EORN issues RFP for massive cell project
By Chad Ingram
The Eastern Ontario Regional Network is releasing the first request for proposals in its massive cell gap project that will connect areas of eastern Ontario with low or no connectivity with mobile broadband internet.
The $213-million project includes $71 million in funding from each of the federal and provincial governments, and $10 million in funding from the member municipalities of the Eastern Ontario Wardens’ Caucus, which owns EORN, and which includes Haliburton County. The County of Haliburton will contribute up to $565,000 to the project, and the remaining $61 million is to be funded by mobile service providers. The project will entail the construction of new communications towers throughout the region, and it’s expected will take three to four years to complete.
“This is the first big step in extending connectivity to our region,” Minden Hills Mayor Brent Devolin, who sits on the EORN board, wrote in a social media post. “Will keep you posted when the RFPs come in and how and when it will improve service to our county. Thanks to all the municipalities and the county government in never wavering funding to make this next step a reality.”
Mike Rutter is the chief administrative officer for the County of Haliburton, and one of the project’s co-leads.
“As a CAO co-lead, I can’t put into words how excited I am that we have reached this important milestone,” Rutter said in an email to the Times. “Over the last few years I have been able to witness first-hand the incredible commitment and dedication of the EORN staff team and board. There were many times that the challenges seemed almost insurmountable, but they worked together to find creative solutions that kept the project moving forward. The last couple of months have accentuated the need for enhanced connectivity in the county and region as it is so critical to ensure continuity of business and the health and safety of our residents. This project will address the cellular connectivity challenges, but we also know our work in traditional broadband is not finished. There has been a great deal of analysis done already, and we look forward to working with all levels of government to implement solutions that provide internet speeds and reliability that meet the needs of our residents.”
Rutter thanked members of county council for their support of the project, particularly in lobbying for funding from the upper levels of government. It took a couple of years to get funding commitments from both the provincial and federal government.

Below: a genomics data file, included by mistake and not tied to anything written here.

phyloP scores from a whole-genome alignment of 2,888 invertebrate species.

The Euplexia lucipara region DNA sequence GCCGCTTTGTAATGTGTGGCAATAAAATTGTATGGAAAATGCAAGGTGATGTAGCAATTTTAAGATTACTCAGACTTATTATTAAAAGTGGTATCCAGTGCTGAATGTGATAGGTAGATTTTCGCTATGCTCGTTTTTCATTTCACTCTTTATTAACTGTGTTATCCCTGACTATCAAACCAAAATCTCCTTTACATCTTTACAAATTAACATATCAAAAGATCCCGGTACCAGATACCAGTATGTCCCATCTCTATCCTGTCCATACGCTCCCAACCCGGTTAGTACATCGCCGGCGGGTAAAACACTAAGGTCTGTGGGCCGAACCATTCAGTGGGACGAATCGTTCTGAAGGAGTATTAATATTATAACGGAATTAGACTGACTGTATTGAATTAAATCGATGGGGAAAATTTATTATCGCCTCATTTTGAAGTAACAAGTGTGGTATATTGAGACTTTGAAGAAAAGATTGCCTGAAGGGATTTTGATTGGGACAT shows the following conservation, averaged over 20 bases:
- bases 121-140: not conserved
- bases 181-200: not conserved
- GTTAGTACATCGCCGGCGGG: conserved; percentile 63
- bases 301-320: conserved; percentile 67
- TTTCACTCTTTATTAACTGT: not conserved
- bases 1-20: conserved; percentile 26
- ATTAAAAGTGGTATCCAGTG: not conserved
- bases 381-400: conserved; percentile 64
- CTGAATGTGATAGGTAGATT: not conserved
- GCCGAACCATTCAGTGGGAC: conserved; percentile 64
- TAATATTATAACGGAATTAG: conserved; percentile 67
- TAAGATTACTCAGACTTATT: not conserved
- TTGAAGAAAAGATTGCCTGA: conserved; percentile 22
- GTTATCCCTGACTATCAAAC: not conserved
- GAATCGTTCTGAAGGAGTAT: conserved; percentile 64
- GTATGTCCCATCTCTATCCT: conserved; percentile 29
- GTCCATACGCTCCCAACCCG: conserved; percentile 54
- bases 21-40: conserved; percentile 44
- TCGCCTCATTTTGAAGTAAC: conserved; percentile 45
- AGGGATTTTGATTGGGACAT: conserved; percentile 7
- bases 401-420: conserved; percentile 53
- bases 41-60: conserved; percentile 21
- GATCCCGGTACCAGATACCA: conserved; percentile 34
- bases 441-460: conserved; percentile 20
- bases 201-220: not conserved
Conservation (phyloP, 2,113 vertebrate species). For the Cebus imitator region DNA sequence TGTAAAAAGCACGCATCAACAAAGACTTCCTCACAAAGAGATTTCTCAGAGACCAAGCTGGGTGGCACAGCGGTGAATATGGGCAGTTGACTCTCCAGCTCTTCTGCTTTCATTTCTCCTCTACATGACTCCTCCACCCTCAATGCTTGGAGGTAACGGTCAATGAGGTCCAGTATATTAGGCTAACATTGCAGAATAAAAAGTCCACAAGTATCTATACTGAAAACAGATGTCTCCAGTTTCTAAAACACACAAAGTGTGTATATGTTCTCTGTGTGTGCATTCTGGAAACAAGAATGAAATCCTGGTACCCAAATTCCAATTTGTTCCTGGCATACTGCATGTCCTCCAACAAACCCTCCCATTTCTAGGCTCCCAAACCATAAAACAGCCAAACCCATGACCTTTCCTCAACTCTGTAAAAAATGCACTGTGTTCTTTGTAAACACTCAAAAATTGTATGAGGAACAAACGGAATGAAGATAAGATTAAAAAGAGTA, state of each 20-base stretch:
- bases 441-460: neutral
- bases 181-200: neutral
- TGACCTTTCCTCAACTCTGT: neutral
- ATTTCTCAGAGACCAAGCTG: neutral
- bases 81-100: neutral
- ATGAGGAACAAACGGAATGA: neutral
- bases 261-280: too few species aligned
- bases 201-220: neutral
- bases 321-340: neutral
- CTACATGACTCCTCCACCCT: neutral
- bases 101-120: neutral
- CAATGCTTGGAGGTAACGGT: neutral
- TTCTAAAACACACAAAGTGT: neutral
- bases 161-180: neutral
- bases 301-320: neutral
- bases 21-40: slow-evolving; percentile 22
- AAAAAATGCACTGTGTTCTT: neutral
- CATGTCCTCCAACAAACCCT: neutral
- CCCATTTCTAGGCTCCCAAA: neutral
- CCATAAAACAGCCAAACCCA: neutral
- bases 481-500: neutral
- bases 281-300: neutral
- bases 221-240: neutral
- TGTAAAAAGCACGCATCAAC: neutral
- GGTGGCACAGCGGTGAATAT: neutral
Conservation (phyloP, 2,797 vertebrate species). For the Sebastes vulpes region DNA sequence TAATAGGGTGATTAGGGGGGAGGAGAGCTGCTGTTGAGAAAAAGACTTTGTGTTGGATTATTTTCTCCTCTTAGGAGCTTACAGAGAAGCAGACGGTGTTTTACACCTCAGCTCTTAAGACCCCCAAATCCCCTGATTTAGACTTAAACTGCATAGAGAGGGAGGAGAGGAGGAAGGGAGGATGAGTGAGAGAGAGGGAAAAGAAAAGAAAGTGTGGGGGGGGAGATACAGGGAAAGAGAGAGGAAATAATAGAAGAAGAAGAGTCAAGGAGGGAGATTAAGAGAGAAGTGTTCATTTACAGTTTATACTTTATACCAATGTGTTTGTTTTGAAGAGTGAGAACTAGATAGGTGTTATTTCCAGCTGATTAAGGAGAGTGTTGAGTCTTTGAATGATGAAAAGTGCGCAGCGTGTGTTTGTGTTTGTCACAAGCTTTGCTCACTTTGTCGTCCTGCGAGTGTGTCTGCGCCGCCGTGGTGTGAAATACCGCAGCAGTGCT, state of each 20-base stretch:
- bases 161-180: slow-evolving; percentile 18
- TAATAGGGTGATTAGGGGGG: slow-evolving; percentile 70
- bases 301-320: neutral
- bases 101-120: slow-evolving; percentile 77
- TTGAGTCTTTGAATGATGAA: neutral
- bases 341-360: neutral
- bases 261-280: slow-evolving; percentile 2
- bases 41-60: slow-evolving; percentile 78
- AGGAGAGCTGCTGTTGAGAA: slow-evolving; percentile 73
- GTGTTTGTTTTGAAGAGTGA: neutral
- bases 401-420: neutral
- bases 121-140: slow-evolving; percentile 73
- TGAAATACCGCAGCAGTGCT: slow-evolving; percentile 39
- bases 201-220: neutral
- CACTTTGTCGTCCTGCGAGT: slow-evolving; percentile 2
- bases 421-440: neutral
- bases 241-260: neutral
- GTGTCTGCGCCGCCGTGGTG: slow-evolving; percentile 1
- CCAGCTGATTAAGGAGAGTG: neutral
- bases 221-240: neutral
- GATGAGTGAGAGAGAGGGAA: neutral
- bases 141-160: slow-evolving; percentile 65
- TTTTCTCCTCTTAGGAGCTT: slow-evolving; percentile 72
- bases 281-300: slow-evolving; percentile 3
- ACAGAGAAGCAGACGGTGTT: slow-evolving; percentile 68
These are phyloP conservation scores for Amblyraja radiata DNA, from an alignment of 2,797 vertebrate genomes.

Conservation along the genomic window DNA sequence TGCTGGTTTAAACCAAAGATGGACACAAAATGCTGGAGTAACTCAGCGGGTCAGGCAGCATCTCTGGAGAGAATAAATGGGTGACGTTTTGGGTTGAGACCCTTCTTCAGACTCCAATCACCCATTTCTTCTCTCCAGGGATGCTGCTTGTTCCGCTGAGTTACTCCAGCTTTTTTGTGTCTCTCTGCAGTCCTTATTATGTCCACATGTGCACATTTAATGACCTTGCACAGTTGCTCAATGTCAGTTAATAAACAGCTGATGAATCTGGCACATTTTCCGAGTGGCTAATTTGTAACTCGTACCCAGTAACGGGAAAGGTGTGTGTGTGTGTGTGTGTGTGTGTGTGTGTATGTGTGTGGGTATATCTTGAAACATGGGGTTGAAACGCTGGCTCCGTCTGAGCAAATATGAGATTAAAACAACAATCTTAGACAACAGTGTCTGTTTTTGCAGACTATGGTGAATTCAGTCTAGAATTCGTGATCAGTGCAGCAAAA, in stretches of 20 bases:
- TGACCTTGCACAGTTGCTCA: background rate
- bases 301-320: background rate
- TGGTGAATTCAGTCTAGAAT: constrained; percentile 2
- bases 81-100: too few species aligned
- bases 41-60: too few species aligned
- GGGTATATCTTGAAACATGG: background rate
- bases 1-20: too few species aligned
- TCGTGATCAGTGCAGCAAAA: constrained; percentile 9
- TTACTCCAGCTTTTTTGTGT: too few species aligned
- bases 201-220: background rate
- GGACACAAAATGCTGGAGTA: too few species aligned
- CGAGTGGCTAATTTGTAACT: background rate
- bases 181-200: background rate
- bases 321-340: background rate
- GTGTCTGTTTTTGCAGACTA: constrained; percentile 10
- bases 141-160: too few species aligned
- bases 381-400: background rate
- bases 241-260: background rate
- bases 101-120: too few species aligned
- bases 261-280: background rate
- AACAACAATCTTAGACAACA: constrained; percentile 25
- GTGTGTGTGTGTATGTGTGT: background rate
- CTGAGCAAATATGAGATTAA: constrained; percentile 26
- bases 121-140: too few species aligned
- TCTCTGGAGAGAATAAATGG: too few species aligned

“They have supported EORN and the Eastern Ontario Wardens’ Caucus in every way possible as this project was developed,” he wrote. “I know they were tireless advocates, and rarely had a conversation with our MPP and MP that did not include a question about the status of our funding request.”
Rutter said the RFP will be on the market for a period of four months, that the review of the submissions was expected to take about the same length time, and that is was hoped construction on the project could begin in early 2021.
According to a press release from EORN, 40 per cent of the area it serves does not have access to speeds fast enough to allow the streaming of HD video; 20 per cent does not have access to standard definition video, typical mobile app use or video app calling; and 10 per cent has no voice calling service at all.
“The gaps are the result of market failure,” the release reads. “Rural areas don’t generate enough revenue for mobile carriers to build adequate services. The CRTC recently designated both mobile and fixed broadband as basic services for all Canadians. The public-private partnership will reduce carriers’ infrastructure costs, creating a stronger business case to improve services and meet the CRTC’s basic services goals.”
“This project will take a number of years to complete, but that’s why we’re working with our federal and municipal partners today, to solicit proposals from service providers to improve cellular connectivity for those families and businesses in the future,” Haliburton-Kawartha Lakes-Brock MPP and Ontario Infrastructure Minister Laurie Scott said in the release.